Anonymous is reported to be publishing a large amount of data which it claims belongs to the Central Bank of Russia (CBR).
The release comes after the collective announced it had hacked Russia’s central bank earlier this month, a claim that was denied by the monetary authority in Moscow.
The international hacking group is currently in the midst of a full scale ‘cyber war’ with Vladimir Putin and his government over their invasion of Ukraine.
And now, it has started leaking emails from a Russian construction company, Rostproekt.
In a tweet, an account going by the handle @DepaixPorteur said they had set up a new website where all the latest information would be dropped.
The post read: “We are #Anonymous. We have created a new site to host our upcoming leaks + future Anonymous leaks.
We also hacked Rostproekt emails as a treat to celebrate the new site & to hold you over while waiting for the upcoming dump(s).”
A group affiliated with the hacktivists, identified by the Twitter handle @Thblckrbbtworld (The Black Rabbit World), announced it leaked the 28GB of data obtained from the CBR. Another Twitter account associated with the hackers, @YourAnonTV (Anonymous TV), confirmed the news.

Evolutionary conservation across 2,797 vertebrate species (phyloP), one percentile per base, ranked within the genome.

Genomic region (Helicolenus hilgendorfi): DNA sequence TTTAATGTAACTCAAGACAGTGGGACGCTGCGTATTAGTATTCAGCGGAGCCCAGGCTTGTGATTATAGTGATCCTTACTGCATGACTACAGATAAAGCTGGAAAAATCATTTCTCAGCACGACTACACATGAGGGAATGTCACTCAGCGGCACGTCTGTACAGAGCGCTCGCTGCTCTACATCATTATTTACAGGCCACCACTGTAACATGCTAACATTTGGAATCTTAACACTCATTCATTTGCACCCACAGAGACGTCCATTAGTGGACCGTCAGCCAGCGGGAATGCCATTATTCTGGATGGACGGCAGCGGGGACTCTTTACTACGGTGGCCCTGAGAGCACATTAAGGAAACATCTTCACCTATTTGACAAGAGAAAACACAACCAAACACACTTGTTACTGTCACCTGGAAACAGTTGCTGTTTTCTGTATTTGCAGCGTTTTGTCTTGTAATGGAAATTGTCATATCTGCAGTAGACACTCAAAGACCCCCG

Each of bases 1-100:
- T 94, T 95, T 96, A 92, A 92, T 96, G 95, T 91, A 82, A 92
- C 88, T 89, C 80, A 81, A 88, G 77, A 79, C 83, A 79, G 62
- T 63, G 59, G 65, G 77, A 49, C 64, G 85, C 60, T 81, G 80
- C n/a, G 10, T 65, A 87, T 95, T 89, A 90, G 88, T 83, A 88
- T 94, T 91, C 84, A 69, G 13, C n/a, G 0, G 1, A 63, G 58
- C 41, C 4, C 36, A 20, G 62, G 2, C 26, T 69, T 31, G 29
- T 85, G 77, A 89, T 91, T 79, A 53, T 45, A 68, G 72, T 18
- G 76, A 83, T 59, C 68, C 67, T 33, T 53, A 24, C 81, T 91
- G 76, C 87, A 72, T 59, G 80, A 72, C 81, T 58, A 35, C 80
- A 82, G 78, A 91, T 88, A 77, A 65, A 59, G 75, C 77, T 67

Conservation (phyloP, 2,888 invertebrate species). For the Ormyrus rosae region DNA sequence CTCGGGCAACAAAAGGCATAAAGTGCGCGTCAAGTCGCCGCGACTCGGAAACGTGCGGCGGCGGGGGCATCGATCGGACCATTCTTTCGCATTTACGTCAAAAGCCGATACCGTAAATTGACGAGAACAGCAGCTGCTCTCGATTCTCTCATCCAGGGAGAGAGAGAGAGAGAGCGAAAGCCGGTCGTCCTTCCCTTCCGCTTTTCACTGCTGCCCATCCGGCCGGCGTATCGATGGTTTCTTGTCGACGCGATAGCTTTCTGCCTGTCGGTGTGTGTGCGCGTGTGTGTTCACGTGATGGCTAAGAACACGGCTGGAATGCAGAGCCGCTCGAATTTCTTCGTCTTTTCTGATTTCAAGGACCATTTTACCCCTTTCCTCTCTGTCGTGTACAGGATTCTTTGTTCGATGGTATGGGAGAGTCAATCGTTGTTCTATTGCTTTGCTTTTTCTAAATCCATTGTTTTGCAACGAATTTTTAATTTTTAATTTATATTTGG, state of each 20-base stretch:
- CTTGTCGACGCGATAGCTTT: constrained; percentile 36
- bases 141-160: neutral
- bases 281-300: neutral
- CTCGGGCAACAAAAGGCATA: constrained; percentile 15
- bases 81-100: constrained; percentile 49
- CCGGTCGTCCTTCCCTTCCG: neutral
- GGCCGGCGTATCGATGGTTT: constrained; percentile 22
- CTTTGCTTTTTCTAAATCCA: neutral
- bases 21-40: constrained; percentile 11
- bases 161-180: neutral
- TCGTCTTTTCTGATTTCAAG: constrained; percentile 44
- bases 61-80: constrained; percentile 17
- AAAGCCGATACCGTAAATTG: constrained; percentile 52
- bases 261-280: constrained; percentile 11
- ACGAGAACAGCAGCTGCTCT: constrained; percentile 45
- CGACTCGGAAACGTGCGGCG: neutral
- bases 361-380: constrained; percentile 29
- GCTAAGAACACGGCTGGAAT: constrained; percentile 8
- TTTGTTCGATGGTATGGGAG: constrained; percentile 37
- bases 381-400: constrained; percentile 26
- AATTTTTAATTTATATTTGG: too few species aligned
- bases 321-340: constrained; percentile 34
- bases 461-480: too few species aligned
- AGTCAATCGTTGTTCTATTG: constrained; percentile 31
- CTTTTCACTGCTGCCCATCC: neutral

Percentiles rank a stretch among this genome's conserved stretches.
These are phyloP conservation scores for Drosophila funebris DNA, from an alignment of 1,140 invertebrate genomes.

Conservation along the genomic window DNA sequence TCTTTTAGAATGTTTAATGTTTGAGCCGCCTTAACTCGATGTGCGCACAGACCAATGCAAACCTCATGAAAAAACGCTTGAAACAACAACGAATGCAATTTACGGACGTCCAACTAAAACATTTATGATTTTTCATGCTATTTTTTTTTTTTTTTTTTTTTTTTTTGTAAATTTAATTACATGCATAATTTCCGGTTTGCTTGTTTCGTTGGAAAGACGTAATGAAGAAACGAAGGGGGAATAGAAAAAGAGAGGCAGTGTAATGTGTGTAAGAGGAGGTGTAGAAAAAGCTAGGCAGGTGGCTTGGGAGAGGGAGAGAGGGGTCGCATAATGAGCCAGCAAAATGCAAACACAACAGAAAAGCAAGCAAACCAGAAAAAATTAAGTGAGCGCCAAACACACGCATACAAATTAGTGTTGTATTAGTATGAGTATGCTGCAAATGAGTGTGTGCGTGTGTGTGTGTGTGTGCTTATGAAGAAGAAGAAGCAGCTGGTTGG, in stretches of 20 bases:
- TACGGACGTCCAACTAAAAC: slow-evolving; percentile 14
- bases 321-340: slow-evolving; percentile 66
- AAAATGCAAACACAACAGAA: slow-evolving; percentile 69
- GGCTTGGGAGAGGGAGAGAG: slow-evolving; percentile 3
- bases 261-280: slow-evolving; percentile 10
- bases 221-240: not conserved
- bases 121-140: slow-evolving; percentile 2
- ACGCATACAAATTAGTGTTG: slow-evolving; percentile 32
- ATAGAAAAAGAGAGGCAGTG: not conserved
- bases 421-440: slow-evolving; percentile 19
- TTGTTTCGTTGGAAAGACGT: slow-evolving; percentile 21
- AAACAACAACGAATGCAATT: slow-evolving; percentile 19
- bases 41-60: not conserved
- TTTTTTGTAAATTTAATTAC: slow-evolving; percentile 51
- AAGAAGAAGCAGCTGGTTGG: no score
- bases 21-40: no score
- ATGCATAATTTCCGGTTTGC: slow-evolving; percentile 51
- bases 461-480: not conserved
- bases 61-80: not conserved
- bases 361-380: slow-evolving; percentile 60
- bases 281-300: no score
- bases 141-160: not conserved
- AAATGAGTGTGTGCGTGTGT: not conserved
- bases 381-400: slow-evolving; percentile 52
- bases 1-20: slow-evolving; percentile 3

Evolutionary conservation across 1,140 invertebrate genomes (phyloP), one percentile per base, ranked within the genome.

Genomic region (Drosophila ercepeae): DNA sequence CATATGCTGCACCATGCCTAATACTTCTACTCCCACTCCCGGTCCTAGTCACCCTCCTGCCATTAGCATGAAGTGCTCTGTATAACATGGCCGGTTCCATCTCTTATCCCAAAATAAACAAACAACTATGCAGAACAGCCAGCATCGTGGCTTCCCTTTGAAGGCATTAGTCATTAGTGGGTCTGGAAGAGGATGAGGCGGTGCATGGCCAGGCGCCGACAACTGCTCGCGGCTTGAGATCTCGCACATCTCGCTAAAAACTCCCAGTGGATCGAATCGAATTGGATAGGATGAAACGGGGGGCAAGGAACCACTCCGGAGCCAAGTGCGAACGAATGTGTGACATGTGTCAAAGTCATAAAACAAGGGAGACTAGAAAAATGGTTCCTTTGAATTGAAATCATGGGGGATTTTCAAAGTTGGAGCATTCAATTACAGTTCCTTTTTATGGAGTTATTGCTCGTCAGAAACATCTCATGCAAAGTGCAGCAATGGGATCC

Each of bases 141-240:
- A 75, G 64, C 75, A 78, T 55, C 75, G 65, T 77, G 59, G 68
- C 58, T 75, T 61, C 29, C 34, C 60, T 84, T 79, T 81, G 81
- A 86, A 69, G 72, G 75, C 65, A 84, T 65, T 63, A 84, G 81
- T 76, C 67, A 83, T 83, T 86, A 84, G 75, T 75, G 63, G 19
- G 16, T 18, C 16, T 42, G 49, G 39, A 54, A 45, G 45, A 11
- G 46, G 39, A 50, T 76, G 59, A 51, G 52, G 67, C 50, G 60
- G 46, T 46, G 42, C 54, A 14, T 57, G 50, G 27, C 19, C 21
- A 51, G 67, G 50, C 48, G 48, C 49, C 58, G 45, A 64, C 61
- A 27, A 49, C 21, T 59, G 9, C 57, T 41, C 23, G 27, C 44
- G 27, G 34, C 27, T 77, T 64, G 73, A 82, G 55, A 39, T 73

Last week, Anonymous said it had hacked the CBR and vowed to release more than 35,000 files within the next 48 hours.
According to the statement, they contain some of the regulator’s “secret agreements” among other documents. Bank of Russia rejected the claim insisting that none of its information systems had been hacked.
The latest move by Anonymous comes after it declared a cyberwar on the Russian Federation over its decision to invade Ukraine.
The group threatened to disrupt Russia’s internet, targeted the websites of the Kremlin, the State Duma, and the Defence Ministry as well as state-run television channels such as Russia Today (RT) and some streaming platforms.
The CBR’s documents have been distributed to various online points, the hacking group noted, adding it will share them through different links if the ones it has provided are censored.
According to a post by the BBC Russian Service, quoted by Forklog, in the files are hundreds of audit reports and information on bank owners.
Speaking to International Business Times, Anonymous offered access to some of the emails, with the group telling the publication that ‘one guy did say he might’ve found malware sent to FSB agents’.
Discussing the upcoming dump that it promises will “blow Russia away”, Anonymous said it will be freely available in ‘the next 1-2 weeks’.
And if you’re wondering why it’s taking a bit of time to get it all out, Anonymous said that’s because there’s a serious amount to get through. 1.22 terabytes of data, to be exact.
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